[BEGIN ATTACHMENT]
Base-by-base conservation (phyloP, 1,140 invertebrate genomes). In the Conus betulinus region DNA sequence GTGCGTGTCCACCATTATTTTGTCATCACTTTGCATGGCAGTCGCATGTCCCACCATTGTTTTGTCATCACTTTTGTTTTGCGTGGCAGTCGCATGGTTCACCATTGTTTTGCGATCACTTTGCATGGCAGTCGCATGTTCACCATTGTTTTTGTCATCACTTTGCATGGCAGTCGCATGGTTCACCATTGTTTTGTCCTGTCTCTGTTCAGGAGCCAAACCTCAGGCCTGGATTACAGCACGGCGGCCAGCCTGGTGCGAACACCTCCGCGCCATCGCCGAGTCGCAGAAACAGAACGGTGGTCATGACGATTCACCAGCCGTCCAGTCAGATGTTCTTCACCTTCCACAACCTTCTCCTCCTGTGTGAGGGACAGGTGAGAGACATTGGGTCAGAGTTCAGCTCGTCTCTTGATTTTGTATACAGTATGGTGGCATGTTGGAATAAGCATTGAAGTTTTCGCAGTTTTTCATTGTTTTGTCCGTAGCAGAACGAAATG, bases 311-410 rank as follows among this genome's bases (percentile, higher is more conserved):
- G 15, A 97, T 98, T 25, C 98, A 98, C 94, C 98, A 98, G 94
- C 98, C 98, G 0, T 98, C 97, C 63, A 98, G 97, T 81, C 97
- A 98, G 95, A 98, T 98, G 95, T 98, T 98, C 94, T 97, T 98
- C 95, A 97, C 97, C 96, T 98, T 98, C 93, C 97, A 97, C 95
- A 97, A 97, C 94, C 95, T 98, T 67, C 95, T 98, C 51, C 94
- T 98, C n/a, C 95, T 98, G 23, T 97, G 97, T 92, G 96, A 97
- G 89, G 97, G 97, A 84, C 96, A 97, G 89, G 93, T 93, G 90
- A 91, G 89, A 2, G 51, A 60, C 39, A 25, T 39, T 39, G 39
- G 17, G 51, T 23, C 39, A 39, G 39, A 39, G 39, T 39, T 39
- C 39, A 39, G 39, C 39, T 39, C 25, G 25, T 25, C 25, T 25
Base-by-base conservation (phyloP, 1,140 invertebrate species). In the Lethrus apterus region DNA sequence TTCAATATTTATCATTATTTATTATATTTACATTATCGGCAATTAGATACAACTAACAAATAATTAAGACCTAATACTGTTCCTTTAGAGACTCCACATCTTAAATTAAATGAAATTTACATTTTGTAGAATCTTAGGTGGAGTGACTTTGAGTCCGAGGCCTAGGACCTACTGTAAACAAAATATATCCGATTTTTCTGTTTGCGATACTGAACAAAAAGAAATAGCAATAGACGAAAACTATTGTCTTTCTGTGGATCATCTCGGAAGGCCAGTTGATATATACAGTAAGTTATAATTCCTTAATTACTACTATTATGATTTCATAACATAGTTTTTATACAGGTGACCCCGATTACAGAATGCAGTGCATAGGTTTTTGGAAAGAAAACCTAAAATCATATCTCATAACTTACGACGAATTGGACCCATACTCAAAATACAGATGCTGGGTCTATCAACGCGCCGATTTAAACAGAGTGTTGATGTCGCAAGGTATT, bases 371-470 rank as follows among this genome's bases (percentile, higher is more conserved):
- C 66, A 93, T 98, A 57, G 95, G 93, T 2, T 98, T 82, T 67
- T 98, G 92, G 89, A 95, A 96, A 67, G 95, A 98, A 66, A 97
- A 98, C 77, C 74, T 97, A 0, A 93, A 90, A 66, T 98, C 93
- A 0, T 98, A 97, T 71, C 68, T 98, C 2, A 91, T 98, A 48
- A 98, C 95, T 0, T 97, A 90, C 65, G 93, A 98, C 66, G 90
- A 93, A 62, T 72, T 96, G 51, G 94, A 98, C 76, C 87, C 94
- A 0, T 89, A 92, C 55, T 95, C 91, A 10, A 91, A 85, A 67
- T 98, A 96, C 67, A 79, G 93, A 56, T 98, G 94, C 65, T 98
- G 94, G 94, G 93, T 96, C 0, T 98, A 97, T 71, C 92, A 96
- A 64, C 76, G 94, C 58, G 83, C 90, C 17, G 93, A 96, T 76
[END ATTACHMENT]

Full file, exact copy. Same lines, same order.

Base-by-base conservation (phyloP, 1,140 invertebrate genomes). In the Conus betulinus region DNA sequence GTGCGTGTCCACCATTATTTTGTCATCACTTTGCATGGCAGTCGCATGTCCCACCATTGTTTTGTCATCACTTTTGTTTTGCGTGGCAGTCGCATGGTTCACCATTGTTTTGCGATCACTTTGCATGGCAGTCGCATGTTCACCATTGTTTTTGTCATCACTTTGCATGGCAGTCGCATGGTTCACCATTGTTTTGTCCTGTCTCTGTTCAGGAGCCAAACCTCAGGCCTGGATTACAGCACGGCGGCCAGCCTGGTGCGAACACCTCCGCGCCATCGCCGAGTCGCAGAAACAGAACGGTGGTCATGACGATTCACCAGCCGTCCAGTCAGATGTTCTTCACCTTCCACAACCTTCTCCTCCTGTGTGAGGGACAGGTGAGAGACATTGGGTCAGAGTTCAGCTCGTCTCTTGATTTTGTATACAGTATGGTGGCATGTTGGAATAAGCATTGAAGTTTTCGCAGTTTTTCATTGTTTTGTCCGTAGCAGAACGAAATG, bases 311-410 rank as follows among this genome's bases (percentile, higher is more conserved):
- G 15, A 97, T 98, T 25, C 98, A 98, C 94, C 98, A 98, G 94
- C 98, C 98, G 0, T 98, C 97, C 63, A 98, G 97, T 81, C 97
- A 98, G 95, A 98, T 98, G 95, T 98, T 98, C 94, T 97, T 98
- C 95, A 97, C 97, C 96, T 98, T 98, C 93, C 97, A 97, C 95
- A 97, A 97, C 94, C 95, T 98, T 67, C 95, T 98, C 51, C 94
- T 98, C n/a, C 95, T 98, G 23, T 97, G 97, T 92, G 96, A 97
- G 89, G 97, G 97, A 84, C 96, A 97, G 89, G 93, T 93, G 90
- A 91, G 89, A 2, G 51, A 60, C 39, A 25, T 39, T 39, G 39
- G 17, G 51, T 23, C 39, A 39, G 39, A 39, G 39, T 39, T 39
- C 39, A 39, G 39, C 39, T 39, C 25, G 25, T 25, C 25, T 25
Base-by-base conservation (phyloP, 1,140 invertebrate species). In the Lethrus apterus region DNA sequence TTCAATATTTATCATTATTTATTATATTTACATTATCGGCAATTAGATACAACTAACAAATAATTAAGACCTAATACTGTTCCTTTAGAGACTCCACATCTTAAATTAAATGAAATTTACATTTTGTAGAATCTTAGGTGGAGTGACTTTGAGTCCGAGGCCTAGGACCTACTGTAAACAAAATATATCCGATTTTTCTGTTTGCGATACTGAACAAAAAGAAATAGCAATAGACGAAAACTATTGTCTTTCTGTGGATCATCTCGGAAGGCCAGTTGATATATACAGTAAGTTATAATTCCTTAATTACTACTATTATGATTTCATAACATAGTTTTTATACAGGTGACCCCGATTACAGAATGCAGTGCATAGGTTTTTGGAAAGAAAACCTAAAATCATATCTCATAACTTACGACGAATTGGACCCATACTCAAAATACAGATGCTGGGTCTATCAACGCGCCGATTTAAACAGAGTGTTGATGTCGCAAGGTATT, bases 371-470 rank as follows among this genome's bases (percentile, higher is more conserved):
- C 66, A 93, T 98, A 57, G 95, G 93, T 2, T 98, T 82, T 67
- T 98, G 92, G 89, A 95, A 96, A 67, G 95, A 98, A 66, A 97
- A 98, C 77, C 74, T 97, A 0, A 93, A 90, A 66, T 98, C 93
- A 0, T 98, A 97, T 71, C 68, T 98, C 2, A 91, T 98, A 48
- A 98, C 95, T 0, T 97, A 90, C 65, G 93, A 98, C 66, G 90
- A 93, A 62, T 72, T 96, G 51, G 94, A 98, C 76, C 87, C 94
- A 0, T 89, A 92, C 55, T 95, C 91, A 10, A 91, A 85, A 67
- T 98, A 96, C 67, A 79, G 93, A 56, T 98, G 94, C 65, T 98
- G 94, G 94, G 93, T 96, C 0, T 98, A 97, T 71, C 92, A 96
- A 64, C 76, G 94, C 58, G 83, C 90, C 17, G 93, A 96, T 76